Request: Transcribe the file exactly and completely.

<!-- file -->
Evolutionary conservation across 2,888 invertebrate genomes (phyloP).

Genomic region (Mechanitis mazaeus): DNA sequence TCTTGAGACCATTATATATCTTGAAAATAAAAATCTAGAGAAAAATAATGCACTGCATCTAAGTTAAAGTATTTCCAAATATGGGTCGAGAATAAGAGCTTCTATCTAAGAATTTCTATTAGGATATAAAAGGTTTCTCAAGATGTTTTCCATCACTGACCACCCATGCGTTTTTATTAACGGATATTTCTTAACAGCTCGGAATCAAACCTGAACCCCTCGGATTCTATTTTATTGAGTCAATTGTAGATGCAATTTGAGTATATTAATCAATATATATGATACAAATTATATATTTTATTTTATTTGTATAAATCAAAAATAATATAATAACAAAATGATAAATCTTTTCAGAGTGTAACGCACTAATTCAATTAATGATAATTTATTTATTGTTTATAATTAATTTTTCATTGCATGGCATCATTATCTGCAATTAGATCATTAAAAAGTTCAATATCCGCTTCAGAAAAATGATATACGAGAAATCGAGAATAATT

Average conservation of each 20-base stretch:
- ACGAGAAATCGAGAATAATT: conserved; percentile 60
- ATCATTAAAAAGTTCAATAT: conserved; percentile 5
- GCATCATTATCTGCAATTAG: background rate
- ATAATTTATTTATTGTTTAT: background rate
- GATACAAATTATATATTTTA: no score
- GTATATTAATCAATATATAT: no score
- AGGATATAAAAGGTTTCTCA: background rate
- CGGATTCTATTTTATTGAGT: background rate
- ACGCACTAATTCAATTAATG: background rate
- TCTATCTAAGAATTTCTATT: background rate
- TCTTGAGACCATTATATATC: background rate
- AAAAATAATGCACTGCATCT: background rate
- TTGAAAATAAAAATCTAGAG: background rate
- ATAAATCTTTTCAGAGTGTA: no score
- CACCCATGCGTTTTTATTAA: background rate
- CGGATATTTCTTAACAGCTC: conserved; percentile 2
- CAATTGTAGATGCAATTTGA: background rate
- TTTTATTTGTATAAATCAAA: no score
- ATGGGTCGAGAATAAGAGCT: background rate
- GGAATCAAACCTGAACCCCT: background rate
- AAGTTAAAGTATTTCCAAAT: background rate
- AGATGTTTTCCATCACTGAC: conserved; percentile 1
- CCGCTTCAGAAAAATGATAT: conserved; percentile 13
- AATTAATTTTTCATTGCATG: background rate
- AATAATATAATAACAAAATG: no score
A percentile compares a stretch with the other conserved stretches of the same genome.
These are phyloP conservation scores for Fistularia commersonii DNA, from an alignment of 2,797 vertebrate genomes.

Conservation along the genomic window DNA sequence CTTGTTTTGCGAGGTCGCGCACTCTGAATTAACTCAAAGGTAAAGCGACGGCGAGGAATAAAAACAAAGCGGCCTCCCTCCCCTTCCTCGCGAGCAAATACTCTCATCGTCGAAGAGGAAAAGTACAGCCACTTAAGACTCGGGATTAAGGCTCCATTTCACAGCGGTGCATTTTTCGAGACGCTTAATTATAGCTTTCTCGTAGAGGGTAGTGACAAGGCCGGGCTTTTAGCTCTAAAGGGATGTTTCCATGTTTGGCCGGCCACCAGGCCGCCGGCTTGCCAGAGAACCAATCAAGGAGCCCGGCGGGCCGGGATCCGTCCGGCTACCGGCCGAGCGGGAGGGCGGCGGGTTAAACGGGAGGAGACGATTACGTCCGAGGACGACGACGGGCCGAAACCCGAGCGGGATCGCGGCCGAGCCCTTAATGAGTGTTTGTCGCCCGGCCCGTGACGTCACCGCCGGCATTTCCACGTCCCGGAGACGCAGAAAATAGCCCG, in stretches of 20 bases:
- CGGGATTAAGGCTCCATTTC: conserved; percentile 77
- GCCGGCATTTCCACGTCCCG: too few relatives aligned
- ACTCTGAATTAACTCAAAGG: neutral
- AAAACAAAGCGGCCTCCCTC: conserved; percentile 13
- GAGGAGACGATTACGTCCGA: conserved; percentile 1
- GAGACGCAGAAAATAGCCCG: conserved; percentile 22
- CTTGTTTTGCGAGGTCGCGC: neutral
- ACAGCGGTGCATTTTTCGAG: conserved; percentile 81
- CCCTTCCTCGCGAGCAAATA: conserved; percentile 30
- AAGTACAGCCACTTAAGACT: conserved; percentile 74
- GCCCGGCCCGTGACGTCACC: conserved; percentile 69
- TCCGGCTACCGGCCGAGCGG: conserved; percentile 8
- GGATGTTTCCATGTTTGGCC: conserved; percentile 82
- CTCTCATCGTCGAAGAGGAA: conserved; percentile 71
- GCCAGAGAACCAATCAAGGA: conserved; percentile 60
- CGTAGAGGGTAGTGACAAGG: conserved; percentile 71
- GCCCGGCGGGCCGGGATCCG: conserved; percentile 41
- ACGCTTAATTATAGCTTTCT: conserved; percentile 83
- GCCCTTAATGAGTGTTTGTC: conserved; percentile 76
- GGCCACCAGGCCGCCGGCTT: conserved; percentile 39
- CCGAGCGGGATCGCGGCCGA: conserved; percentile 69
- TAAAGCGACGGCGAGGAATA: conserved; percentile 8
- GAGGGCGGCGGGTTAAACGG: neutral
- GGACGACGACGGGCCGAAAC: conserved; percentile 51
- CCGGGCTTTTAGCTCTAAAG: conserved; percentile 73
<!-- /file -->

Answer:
Evolutionary conservation across 2,888 invertebrate genomes (phyloP).

Genomic region (Mechanitis mazaeus): DNA sequence TCTTGAGACCATTATATATCTTGAAAATAAAAATCTAGAGAAAAATAATGCACTGCATCTAAGTTAAAGTATTTCCAAATATGGGTCGAGAATAAGAGCTTCTATCTAAGAATTTCTATTAGGATATAAAAGGTTTCTCAAGATGTTTTCCATCACTGACCACCCATGCGTTTTTATTAACGGATATTTCTTAACAGCTCGGAATCAAACCTGAACCCCTCGGATTCTATTTTATTGAGTCAATTGTAGATGCAATTTGAGTATATTAATCAATATATATGATACAAATTATATATTTTATTTTATTTGTATAAATCAAAAATAATATAATAACAAAATGATAAATCTTTTCAGAGTGTAACGCACTAATTCAATTAATGATAATTTATTTATTGTTTATAATTAATTTTTCATTGCATGGCATCATTATCTGCAATTAGATCATTAAAAAGTTCAATATCCGCTTCAGAAAAATGATATACGAGAAATCGAGAATAATT

Average conservation of each 20-base stretch:
- ACGAGAAATCGAGAATAATT: conserved; percentile 60
- ATCATTAAAAAGTTCAATAT: conserved; percentile 5
- GCATCATTATCTGCAATTAG: background rate
- ATAATTTATTTATTGTTTAT: background rate
- GATACAAATTATATATTTTA: no score
- GTATATTAATCAATATATAT: no score
- AGGATATAAAAGGTTTCTCA: background rate
- CGGATTCTATTTTATTGAGT: background rate
- ACGCACTAATTCAATTAATG: background rate
- TCTATCTAAGAATTTCTATT: background rate
- TCTTGAGACCATTATATATC: background rate
- AAAAATAATGCACTGCATCT: background rate
- TTGAAAATAAAAATCTAGAG: background rate
- ATAAATCTTTTCAGAGTGTA: no score
- CACCCATGCGTTTTTATTAA: background rate
- CGGATATTTCTTAACAGCTC: conserved; percentile 2
- CAATTGTAGATGCAATTTGA: background rate
- TTTTATTTGTATAAATCAAA: no score
- ATGGGTCGAGAATAAGAGCT: background rate
- GGAATCAAACCTGAACCCCT: background rate
- AAGTTAAAGTATTTCCAAAT: background rate
- AGATGTTTTCCATCACTGAC: conserved; percentile 1
- CCGCTTCAGAAAAATGATAT: conserved; percentile 13
- AATTAATTTTTCATTGCATG: background rate
- AATAATATAATAACAAAATG: no score
A percentile compares a stretch with the other conserved stretches of the same genome.
These are phyloP conservation scores for Fistularia commersonii DNA, from an alignment of 2,797 vertebrate genomes.

Conservation along the genomic window DNA sequence CTTGTTTTGCGAGGTCGCGCACTCTGAATTAACTCAAAGGTAAAGCGACGGCGAGGAATAAAAACAAAGCGGCCTCCCTCCCCTTCCTCGCGAGCAAATACTCTCATCGTCGAAGAGGAAAAGTACAGCCACTTAAGACTCGGGATTAAGGCTCCATTTCACAGCGGTGCATTTTTCGAGACGCTTAATTATAGCTTTCTCGTAGAGGGTAGTGACAAGGCCGGGCTTTTAGCTCTAAAGGGATGTTTCCATGTTTGGCCGGCCACCAGGCCGCCGGCTTGCCAGAGAACCAATCAAGGAGCCCGGCGGGCCGGGATCCGTCCGGCTACCGGCCGAGCGGGAGGGCGGCGGGTTAAACGGGAGGAGACGATTACGTCCGAGGACGACGACGGGCCGAAACCCGAGCGGGATCGCGGCCGAGCCCTTAATGAGTGTTTGTCGCCCGGCCCGTGACGTCACCGCCGGCATTTCCACGTCCCGGAGACGCAGAAAATAGCCCG, in stretches of 20 bases:
- CGGGATTAAGGCTCCATTTC: conserved; percentile 77
- GCCGGCATTTCCACGTCCCG: too few relatives aligned
- ACTCTGAATTAACTCAAAGG: neutral
- AAAACAAAGCGGCCTCCCTC: conserved; percentile 13
- GAGGAGACGATTACGTCCGA: conserved; percentile 1
- GAGACGCAGAAAATAGCCCG: conserved; percentile 22
- CTTGTTTTGCGAGGTCGCGC: neutral
- ACAGCGGTGCATTTTTCGAG: conserved; percentile 81
- CCCTTCCTCGCGAGCAAATA: conserved; percentile 30
- AAGTACAGCCACTTAAGACT: conserved; percentile 74
- GCCCGGCCCGTGACGTCACC: conserved; percentile 69
- TCCGGCTACCGGCCGAGCGG: conserved; percentile 8
- GGATGTTTCCATGTTTGGCC: conserved; percentile 82
- CTCTCATCGTCGAAGAGGAA: conserved; percentile 71
- GCCAGAGAACCAATCAAGGA: conserved; percentile 60
- CGTAGAGGGTAGTGACAAGG: conserved; percentile 71
- GCCCGGCGGGCCGGGATCCG: conserved; percentile 41
- ACGCTTAATTATAGCTTTCT: conserved; percentile 83
- GCCCTTAATGAGTGTTTGTC: conserved; percentile 76
- GGCCACCAGGCCGCCGGCTT: conserved; percentile 39
- CCGAGCGGGATCGCGGCCGA: conserved; percentile 69
- TAAAGCGACGGCGAGGAATA: conserved; percentile 8
- GAGGGCGGCGGGTTAAACGG: neutral
- GGACGACGACGGGCCGAAAC: conserved; percentile 51
- CCGGGCTTTTAGCTCTAAAG: conserved; percentile 73